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Frequently Asked Questions:
Q1: What is the micron rating of my machine's air filter?
A1: Typically, air cleaners and filters are not assigned a micron rating. Micron rating is a term in liquid filtration. Air filters are evaluated for efficiency using an industry wide standard SAE J1726 test. Efficiency is the percentage of contaminants that a filter removes from the air ( typically 99.9% ).
For all intents and purposes, particles greater than 4 to 5 microns, do not penetrate high performance heavy duty air filters as specified by Bell.
Q2: Can heavy duty air filter elements be cleaned or re-used?
A2: Bell Equipment, in agreement with heavy duty air filter manufacturers, do not recommend any type of cleaning process be used on their products. Further, they do not warrant their product once it has been cleaned.
Q3: Can I substitute an air filter based only on dimension?
A3: No, many characteristics of a filter need to be considered besides the overall dimension. One detail is whether or not the filter is going into a radial seal or axial seal air filter housing. A radial seal filter with a urethane end cap is not interchangeable with an axial seal filter with a gasket end cap.
Q4: Can you judge air filter element life by visual inspection?
A4: Visual inspection is not a recommended method. Measuring intake system restriction is the most reliable determination of filter life. Service by restriction allows the filter to remain in service until the maximum allowable restriction limit for the application is reached.
Q5: Why am I experiencing short air filter life?
A5: The amount of dirt an air filter can hold before servicing depends on many variables.
1) Environmental conditions ( serve dust, soot, moisture etc )
2) How much contaminant reaches the filter?
3) Is the size of the air cleaner and filter relevant to the air flow requirement.?
The larger the filter, the longer the filter life tends to be?
Q1: What is the micron rating and efficiency of the filter?
A1: The micron rating of a filter represents the size of the particle that the filter can remove from the fluid passing through it. The difference between filters is how efficient they are at removing certain sizes of particles.
Q2: What type of media does the filter use?
A2: Earlier filters used a depth type media which is still used in some filters today. Most lube filters now use pleated cellulose or cellulose blended media, while lube filters in specialized applications use synthetic media (glass) or glass blended media.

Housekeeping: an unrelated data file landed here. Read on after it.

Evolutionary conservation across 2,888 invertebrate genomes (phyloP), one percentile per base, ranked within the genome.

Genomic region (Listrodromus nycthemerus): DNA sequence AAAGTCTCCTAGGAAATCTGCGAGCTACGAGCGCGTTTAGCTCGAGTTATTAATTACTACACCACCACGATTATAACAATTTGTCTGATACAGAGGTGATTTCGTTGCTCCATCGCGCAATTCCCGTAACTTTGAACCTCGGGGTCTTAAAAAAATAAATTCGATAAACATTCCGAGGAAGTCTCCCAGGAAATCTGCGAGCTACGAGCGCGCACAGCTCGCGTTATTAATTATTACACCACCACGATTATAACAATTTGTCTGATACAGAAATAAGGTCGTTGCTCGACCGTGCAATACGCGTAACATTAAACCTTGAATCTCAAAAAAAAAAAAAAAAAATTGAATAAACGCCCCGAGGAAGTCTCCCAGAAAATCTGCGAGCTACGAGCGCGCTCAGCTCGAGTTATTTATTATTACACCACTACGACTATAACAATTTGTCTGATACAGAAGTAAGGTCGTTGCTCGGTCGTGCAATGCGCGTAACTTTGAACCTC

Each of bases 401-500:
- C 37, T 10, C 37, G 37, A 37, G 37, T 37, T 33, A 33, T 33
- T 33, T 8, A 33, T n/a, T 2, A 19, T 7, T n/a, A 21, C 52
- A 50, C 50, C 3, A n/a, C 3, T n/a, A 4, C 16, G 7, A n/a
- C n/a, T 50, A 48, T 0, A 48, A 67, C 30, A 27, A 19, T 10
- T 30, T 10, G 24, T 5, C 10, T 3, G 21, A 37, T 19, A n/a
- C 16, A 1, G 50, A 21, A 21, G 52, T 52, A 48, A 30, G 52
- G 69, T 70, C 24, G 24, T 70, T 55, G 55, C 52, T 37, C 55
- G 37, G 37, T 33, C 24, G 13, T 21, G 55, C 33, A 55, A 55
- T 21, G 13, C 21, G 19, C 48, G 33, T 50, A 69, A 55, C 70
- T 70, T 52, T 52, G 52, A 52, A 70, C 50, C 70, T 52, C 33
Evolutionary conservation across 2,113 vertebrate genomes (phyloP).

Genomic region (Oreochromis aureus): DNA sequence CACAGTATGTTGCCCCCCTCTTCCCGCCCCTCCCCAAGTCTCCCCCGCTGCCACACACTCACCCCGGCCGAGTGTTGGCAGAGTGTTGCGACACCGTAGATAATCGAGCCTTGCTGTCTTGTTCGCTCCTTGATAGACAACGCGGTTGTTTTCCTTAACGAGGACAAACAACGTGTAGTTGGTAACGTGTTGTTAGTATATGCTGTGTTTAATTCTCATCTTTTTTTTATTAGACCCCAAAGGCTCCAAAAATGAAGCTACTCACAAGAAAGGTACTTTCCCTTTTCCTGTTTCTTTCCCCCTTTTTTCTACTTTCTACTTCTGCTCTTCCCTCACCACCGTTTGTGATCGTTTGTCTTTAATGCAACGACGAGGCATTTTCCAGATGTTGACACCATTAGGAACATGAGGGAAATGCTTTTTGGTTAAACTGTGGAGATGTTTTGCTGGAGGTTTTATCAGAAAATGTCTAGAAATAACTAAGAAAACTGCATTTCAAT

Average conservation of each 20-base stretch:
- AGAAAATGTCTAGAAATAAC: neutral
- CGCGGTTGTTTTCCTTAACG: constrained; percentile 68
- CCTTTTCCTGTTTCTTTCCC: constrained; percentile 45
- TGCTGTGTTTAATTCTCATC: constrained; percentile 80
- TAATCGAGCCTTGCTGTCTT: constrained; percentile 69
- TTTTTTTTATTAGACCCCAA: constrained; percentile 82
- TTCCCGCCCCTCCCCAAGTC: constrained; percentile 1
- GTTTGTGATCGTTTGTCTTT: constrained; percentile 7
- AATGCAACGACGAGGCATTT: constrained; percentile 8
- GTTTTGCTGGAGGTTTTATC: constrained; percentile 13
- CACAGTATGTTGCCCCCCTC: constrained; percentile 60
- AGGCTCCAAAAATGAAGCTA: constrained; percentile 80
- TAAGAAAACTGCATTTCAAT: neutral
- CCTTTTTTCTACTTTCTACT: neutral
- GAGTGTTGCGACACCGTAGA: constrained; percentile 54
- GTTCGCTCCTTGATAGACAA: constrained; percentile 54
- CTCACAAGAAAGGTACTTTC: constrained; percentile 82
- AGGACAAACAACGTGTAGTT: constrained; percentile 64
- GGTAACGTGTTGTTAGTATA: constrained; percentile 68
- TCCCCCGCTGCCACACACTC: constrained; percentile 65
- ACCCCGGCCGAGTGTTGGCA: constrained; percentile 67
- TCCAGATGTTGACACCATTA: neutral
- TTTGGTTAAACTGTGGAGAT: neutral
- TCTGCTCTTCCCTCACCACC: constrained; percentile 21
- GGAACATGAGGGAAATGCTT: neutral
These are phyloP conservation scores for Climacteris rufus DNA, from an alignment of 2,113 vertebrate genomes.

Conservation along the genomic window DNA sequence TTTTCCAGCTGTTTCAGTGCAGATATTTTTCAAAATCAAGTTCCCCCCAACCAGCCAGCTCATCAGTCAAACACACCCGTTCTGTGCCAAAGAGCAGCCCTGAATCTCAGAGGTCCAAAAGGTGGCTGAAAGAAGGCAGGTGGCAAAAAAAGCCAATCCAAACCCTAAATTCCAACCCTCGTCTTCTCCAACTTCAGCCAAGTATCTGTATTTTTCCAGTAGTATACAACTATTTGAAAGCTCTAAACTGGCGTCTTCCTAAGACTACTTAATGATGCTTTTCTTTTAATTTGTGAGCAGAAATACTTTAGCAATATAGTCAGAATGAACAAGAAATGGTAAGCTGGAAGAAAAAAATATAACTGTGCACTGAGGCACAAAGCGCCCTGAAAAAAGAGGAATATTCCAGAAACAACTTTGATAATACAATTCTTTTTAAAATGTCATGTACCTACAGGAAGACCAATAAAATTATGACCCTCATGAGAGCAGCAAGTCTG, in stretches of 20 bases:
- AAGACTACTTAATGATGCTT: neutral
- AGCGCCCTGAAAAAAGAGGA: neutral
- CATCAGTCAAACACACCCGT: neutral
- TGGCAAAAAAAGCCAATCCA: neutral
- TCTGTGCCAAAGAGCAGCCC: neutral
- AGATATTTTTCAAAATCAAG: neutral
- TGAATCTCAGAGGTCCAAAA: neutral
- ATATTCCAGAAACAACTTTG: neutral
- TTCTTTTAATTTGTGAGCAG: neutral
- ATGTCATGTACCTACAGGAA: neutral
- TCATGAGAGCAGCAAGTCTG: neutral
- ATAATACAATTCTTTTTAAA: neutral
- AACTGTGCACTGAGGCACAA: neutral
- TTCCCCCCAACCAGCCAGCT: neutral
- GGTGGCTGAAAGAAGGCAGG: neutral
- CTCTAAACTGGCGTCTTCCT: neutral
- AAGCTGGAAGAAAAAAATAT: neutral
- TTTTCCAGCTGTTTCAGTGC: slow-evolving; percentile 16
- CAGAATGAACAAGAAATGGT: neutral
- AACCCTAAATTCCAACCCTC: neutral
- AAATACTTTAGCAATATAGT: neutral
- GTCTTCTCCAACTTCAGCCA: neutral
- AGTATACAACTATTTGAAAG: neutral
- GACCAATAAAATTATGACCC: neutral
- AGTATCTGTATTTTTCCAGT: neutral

Q3: How do I know when an oil filter plugs?
A3: There is no direct indication since a bypass valve will open and supply unfiltered oil to the engine. To avoid this from happening, it is best to replace a filter according to the engine manufacturers change interval recommendations.
Q4: What is element collapse and how does it occur?
A4: Element collapse occurs when the pressure drop across the filter element becomes so great that the element is crushed. All engines have a bypass valve that should open and relieve pressure before the collapse occurs, but if the relief valve fails to open or does not relieve the pressure, the element may collapse. To avoid this happening, it is best to replace a filter according to the engine manufacturers change interval recommendations.
Q1: What causes short life in a filter?
A1: The two most common causes of bad fuel results from poor fuel handing practices and cold weather fuel waxing.
Q2: What effects can water in fuel have on the injection system?
A2: Compared with diesel, water has inferior lubrication properties, so its presence will cause scuffing and rapid wear. Water trapped between the rubbing surfaces causes corrosion, failure of springs, rust on other steel components and pits on the cams that actual the pumping plungers.
Q3: What is the capacity of a diesel fuel filter and how is it measured?
A3: Capacity is the laboratory test measure ( in grams ) of the ability of a filter to resist clogging under specific test conditions. Tests generally involve the addition of contaminant slurry into laboratory flow systems so that the time that the filter survives the test can be directly calculated into grams capacity. Capacity is dependant on the test endpoint ( final restriction ) fluid flow rate, filter area and the type of media tested.